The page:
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Lawrence Livermore Lab Seismologists To Run Simulation Of Napa Earthquake Using Supercomputers

LIVERMORE (CBS SF) -- Seismologists at the Lawrence Livermore Lab will use their supercomputers to simulate detailed ground motion from last month's earthquake in Napa.

Scientists hope the seismic simulations will give them a better understanding of the distribution of shaking and damage that accompanies larger earthquakes.

"This earthquake will help us improve the 3D model to better fit the observed seismic motions, especially at higher frequencies than previously possible," Lawrence Livermore Seismologist Artie Rodgers said.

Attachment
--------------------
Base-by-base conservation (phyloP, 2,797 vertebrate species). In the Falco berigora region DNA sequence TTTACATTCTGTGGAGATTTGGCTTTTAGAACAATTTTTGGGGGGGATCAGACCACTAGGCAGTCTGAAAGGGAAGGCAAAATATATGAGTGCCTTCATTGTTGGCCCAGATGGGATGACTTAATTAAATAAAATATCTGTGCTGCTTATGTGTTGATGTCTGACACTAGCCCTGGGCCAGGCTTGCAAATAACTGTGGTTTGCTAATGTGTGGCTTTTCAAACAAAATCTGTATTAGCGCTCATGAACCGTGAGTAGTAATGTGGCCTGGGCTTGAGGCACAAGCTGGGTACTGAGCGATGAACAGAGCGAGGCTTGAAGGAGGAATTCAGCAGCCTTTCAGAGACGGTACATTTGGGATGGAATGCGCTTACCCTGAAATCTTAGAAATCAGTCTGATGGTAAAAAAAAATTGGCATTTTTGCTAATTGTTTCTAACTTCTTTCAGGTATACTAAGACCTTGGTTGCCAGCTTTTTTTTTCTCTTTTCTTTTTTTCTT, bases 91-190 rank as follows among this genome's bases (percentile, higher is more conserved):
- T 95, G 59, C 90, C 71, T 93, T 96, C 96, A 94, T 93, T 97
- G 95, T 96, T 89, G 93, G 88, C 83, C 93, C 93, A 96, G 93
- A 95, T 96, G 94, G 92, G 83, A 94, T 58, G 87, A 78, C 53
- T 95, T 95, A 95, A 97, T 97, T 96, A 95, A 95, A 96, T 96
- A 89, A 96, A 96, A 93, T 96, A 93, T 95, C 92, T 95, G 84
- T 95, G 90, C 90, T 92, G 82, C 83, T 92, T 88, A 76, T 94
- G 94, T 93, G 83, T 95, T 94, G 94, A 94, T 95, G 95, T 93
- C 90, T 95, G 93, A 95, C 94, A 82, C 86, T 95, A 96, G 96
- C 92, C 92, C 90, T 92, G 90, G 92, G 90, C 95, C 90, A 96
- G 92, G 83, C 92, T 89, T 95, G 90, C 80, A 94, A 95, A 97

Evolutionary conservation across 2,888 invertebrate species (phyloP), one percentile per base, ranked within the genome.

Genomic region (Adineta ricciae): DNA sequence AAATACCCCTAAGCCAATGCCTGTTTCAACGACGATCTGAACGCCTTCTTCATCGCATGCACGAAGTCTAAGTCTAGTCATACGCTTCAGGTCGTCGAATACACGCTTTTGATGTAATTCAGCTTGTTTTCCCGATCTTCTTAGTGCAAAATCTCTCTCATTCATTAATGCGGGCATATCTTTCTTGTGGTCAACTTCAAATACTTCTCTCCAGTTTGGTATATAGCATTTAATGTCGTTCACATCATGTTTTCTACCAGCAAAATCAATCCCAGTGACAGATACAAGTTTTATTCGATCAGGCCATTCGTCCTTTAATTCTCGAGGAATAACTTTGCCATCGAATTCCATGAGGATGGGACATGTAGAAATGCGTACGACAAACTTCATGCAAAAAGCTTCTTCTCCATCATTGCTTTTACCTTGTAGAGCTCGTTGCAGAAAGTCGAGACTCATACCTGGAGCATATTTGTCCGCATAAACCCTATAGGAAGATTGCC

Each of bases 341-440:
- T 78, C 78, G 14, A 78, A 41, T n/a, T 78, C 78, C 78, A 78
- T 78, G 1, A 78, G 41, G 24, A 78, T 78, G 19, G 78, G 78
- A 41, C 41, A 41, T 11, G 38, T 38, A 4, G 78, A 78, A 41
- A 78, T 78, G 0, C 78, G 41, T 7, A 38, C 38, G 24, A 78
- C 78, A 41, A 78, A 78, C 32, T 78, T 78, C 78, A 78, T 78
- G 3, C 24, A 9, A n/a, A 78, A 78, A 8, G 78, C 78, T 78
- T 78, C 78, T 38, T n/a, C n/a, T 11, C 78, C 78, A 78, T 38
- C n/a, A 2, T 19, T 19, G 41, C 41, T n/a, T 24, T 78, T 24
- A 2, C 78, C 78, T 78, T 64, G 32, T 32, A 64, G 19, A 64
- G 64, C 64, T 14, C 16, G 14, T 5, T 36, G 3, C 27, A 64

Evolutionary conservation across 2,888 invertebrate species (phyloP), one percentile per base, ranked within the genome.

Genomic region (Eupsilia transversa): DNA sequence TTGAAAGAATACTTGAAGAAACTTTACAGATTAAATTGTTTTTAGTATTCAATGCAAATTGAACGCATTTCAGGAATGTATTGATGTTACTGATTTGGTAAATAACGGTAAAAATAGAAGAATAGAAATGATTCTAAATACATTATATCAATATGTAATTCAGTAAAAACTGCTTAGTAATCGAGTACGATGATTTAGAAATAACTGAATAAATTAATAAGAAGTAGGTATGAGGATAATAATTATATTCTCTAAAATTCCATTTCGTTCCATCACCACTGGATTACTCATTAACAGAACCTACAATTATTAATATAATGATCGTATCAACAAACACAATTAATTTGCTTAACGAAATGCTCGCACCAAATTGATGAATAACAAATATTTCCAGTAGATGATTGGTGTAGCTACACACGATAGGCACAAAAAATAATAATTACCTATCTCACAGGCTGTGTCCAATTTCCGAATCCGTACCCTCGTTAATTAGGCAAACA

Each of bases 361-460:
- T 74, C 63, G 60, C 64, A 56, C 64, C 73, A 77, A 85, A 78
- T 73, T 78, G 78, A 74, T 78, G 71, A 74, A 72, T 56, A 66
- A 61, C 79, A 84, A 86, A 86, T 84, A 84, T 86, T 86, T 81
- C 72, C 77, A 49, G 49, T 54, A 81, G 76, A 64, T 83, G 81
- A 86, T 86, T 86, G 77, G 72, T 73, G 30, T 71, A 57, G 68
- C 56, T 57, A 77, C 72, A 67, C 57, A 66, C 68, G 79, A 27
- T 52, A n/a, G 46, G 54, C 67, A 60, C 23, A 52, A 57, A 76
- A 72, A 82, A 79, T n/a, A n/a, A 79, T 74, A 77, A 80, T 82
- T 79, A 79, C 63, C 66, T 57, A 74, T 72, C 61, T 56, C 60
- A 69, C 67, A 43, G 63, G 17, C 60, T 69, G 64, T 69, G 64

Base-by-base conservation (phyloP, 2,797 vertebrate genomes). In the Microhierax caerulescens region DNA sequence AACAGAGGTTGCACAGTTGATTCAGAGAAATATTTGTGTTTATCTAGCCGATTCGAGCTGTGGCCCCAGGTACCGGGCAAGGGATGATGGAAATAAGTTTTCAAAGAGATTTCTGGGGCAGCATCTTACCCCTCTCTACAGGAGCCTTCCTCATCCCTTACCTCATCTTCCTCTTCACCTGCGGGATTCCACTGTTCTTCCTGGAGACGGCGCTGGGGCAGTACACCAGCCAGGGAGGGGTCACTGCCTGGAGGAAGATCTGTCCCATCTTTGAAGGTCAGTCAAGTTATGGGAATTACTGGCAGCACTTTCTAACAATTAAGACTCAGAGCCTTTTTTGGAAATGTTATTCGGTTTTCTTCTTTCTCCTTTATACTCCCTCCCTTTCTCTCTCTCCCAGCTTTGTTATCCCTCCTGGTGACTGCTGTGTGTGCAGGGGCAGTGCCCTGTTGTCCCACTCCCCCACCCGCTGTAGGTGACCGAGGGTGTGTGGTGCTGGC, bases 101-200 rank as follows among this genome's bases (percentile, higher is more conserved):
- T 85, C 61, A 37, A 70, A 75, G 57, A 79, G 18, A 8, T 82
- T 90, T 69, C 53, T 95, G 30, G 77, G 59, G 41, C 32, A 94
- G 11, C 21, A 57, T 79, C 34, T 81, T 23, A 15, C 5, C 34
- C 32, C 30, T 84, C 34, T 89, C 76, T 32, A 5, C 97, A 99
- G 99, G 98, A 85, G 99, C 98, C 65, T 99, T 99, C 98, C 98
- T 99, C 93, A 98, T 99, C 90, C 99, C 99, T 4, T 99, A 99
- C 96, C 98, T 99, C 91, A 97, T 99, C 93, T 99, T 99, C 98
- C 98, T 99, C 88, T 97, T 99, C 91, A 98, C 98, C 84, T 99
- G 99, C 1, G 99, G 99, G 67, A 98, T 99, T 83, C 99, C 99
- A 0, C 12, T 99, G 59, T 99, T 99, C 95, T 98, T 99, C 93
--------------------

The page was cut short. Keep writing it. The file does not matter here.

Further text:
The slip on the West Napa fault that caused the magnitude 6.0 earthquake was not the most likely place for a large quake in the Bay Area, according to the seismologists.

"It's a bit of a surprise at this site, though there was a magnitude 6.3 possibly on this fault back in 1893," Rodgers said.

The seismologists will use descriptions of the earthquake source from UC Berkeley Seismological Professor Douglas Dreger to determine how the details of the rupture process may have impacted the ground motion, directing energy toward Napa.

COMPLETE QUAKE COVERAGE: CBS Earthquake Resource Center
DID YOU FEEL IT?: USGS Shake Map For Northern California
LIVE QUAKE MAP: Track Real-Time Hot Spots
BAY AREA FAULTS: Interactive Map Of Local Faults

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